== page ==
Japan Geoscience Union Meeting 2015

Presentation information


Symbol P (Space and Planetary Sciences) » P-EM Solar-Terrestrial Sciences, Space Electromagnetism & Space Environment

[P-EM28] Dynamics in magnetosphere and ionosphere

Thu. May 28, 2015 2:15 PM - 4:00 PM 302 (3F)

Convener:*Yoshizumi Miyoshi(Solar-Terrestrial Environement Laboratory, Nagoya University), Hiroshi Hasegawa(Institute of Space and Astronautical Science, Japan Aerospace Exploration Agency), Shin'ya Nakano(The Institute of Statistical Mathematics), Yoshimasa Tanaka(National Institute of Polar Research), Tomoaki Hori(Nagoya University Solar Terrestrial Environment Laboratory Geospace Research Center), Chair:Miho Saito(Tokyo institute of technology, Earth and Planetary Science)

2:45 PM - 3:00 PM

[PEM28-06] Coexistence of a polar cap arc and a polar cap patch

*Jun SAKAI1, Keisuke HOSOKAWA2, Satoshi TAGUCHI3, Yasunobu OGAWA4 (1.Center for Space Science and Radio Engineering, University of Electro-communications, 2.Department of Communication Engineering and Informatics, University of Electro-Communications, 3.Department of Geophysics, Graduate School of Science, Kyoto University, 4.National Institute of Polar Research)

Keywords:polar cap patch, polar cap arc, polar ionosphere, magnetosphere, arc origin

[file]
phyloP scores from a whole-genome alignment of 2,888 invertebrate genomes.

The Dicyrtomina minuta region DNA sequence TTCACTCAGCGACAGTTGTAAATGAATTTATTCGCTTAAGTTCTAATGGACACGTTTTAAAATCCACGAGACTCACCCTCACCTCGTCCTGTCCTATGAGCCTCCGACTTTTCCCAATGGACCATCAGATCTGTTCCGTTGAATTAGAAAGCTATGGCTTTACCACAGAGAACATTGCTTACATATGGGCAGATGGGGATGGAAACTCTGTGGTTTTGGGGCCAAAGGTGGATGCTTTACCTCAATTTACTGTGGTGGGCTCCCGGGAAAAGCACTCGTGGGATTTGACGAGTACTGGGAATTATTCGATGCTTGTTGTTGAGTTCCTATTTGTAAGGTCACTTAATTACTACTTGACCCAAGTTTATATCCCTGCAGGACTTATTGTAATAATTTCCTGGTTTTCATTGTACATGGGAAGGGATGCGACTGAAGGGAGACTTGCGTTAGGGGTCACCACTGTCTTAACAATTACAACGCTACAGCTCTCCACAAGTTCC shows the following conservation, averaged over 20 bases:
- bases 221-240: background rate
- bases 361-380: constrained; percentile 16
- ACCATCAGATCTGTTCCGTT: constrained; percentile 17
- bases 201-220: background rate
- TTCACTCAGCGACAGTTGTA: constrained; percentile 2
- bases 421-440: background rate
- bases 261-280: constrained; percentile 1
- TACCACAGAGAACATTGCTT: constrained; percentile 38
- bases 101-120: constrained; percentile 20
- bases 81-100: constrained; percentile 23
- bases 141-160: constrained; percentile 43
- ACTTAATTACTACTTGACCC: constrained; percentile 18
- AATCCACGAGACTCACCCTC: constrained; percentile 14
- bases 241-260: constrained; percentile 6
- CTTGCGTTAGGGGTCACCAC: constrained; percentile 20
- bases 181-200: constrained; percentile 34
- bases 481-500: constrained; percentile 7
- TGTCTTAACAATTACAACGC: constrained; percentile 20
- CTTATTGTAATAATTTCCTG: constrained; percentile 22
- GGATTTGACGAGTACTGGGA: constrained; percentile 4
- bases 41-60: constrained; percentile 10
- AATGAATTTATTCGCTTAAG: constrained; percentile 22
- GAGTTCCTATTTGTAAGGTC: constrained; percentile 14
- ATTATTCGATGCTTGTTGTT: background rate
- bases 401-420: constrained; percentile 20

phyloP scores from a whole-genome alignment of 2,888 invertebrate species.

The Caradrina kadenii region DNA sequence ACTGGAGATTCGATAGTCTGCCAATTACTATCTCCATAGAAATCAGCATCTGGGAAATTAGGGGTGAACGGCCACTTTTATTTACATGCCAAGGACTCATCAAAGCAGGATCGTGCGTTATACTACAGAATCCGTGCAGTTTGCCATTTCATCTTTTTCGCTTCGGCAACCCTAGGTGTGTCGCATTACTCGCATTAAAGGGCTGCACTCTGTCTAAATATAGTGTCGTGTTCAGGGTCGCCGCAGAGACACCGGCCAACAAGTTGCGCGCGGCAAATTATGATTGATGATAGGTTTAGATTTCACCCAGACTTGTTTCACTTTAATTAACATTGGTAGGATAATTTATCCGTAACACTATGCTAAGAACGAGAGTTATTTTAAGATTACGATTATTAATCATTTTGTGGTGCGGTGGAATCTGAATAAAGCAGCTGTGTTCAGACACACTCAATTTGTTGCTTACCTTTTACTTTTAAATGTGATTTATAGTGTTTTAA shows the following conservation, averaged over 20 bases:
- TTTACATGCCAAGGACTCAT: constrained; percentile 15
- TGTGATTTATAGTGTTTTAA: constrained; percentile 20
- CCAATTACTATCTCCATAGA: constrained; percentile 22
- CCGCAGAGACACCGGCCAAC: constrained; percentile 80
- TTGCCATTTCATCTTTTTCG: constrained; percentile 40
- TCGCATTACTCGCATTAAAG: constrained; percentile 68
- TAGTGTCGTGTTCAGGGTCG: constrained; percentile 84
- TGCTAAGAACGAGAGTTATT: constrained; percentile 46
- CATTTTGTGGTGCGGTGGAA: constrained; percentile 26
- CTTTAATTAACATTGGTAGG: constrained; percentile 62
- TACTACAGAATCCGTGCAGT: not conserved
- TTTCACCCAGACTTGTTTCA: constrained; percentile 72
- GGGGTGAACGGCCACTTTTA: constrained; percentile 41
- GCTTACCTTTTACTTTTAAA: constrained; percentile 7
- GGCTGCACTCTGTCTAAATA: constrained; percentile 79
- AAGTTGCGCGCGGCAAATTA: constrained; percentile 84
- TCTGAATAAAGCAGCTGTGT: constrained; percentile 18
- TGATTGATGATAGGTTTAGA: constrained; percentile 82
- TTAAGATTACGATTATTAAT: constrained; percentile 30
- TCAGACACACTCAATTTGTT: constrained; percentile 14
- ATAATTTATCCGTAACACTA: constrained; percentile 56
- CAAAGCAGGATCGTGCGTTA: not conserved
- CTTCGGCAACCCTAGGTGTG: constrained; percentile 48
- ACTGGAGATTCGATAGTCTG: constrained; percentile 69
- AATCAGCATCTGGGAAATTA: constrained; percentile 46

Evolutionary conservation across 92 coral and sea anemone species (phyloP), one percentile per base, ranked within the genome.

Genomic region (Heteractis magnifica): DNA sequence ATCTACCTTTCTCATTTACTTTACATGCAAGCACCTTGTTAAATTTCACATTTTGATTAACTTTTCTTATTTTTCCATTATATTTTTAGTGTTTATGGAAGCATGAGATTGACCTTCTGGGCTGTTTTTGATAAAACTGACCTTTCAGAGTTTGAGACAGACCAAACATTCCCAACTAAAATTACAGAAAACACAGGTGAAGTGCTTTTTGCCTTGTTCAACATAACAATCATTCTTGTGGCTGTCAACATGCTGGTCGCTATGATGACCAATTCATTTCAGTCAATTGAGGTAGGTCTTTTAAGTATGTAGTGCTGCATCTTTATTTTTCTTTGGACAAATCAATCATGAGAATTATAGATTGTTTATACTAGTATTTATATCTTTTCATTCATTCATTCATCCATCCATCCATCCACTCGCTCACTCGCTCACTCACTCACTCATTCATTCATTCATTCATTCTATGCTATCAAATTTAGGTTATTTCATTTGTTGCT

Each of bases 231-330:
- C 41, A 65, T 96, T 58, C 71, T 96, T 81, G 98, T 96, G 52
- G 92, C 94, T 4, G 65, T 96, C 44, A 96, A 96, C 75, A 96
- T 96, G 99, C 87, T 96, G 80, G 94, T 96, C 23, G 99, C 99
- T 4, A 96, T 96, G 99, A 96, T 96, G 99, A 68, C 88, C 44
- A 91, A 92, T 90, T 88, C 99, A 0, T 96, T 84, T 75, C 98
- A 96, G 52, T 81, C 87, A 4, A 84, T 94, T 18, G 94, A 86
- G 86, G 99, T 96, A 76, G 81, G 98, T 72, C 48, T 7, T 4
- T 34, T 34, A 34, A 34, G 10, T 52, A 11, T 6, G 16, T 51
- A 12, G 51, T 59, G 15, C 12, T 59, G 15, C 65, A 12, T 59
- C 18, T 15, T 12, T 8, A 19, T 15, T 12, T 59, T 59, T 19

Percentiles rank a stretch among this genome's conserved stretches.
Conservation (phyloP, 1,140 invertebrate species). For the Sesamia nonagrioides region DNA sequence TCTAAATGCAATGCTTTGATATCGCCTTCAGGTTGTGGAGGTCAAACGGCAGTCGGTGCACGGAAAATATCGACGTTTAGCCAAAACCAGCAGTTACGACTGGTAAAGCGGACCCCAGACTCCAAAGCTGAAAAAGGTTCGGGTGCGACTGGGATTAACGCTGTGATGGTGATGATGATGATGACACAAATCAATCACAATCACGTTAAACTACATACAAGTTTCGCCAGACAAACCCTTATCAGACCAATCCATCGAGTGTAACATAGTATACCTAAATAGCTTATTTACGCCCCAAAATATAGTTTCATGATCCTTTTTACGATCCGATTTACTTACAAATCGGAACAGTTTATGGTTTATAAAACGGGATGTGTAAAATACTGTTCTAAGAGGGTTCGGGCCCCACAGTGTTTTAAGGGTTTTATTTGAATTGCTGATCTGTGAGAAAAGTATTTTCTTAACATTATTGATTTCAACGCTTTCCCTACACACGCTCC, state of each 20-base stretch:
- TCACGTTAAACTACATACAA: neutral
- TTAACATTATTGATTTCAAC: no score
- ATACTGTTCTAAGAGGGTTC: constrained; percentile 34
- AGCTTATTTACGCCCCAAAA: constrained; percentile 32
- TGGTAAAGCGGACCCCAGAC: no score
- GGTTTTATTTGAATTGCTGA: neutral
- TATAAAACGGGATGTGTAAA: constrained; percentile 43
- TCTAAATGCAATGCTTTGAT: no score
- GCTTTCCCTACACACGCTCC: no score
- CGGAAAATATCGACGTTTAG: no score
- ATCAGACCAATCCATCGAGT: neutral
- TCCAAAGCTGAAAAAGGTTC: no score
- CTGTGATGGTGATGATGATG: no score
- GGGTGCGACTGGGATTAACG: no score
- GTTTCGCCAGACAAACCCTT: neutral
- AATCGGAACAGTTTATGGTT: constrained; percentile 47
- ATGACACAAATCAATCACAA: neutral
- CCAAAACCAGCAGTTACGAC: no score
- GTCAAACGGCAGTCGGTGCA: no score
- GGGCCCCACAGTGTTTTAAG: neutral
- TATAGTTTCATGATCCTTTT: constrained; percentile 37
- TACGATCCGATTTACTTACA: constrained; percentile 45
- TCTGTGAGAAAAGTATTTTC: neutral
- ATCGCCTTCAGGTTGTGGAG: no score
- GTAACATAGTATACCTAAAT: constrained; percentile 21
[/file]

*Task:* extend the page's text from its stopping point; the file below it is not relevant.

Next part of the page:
A polar cap arc aligned with the trailing edge of a polar cap patch was observed at 2350 UT on 23 December 2014 by an all-sky imager (ASI) installed at Longyearbyen, Svalbard. It is known that polar cap patches are manifestation of southward interplanetary magnetic field (IMF) while polar cap arcs are manifestation of northward IMF. It is also known that both polar cap patches and polar cap arcs may appear simultaneously when the direction of IMF reverses from southward (Bz<0) to northward (Bz>0). Known cases of such events showed that a patch and an arc were not far from each other, i.e. they were within the field of view of the instrument, but they were separated. In our observation, on the other hand, a patch and an arc were very close to each other. All-sky images of 630.0 nm emission showed that the brightness of the trailing edge of a patch suddenly increased just before entering the auroral oval. These images indicated that there was a narrow strip of auroral emission along the edge of the patch. The variation of the F-layer peak electron density (NmF2), deduced from F-layer critical frequency (foF2) data observed by Svalbard Dynasonde, was in good agreement with the variation of 630.0 nm brightness at the zenith, indicating that the patchy object in the ASI image was actually the plasma patch. At the same time, the ASI-measured 557.7 nm brightness data suggest that the bright arc along the patch edge had an auroral nature. Almost exactly an hour before this event, the direction of IMF measured by ACE satellite reversed from southward to northward. Furthermore, Svalbard Dynasonde data showed a reversal of the east-west component of F-layer drift velocity at almost the same time as the arc appeared, suggesting that there was a horizontal velocity shear in the F region above Svalbard. This also suggests that the observed bright arc was indeed an auroral arc. One peculiarity of this event is that the observed arc was extended from east to west, unlike the well-known north-south polar-cap arcs. With these observational facts we will discuss the possible origin of the arc.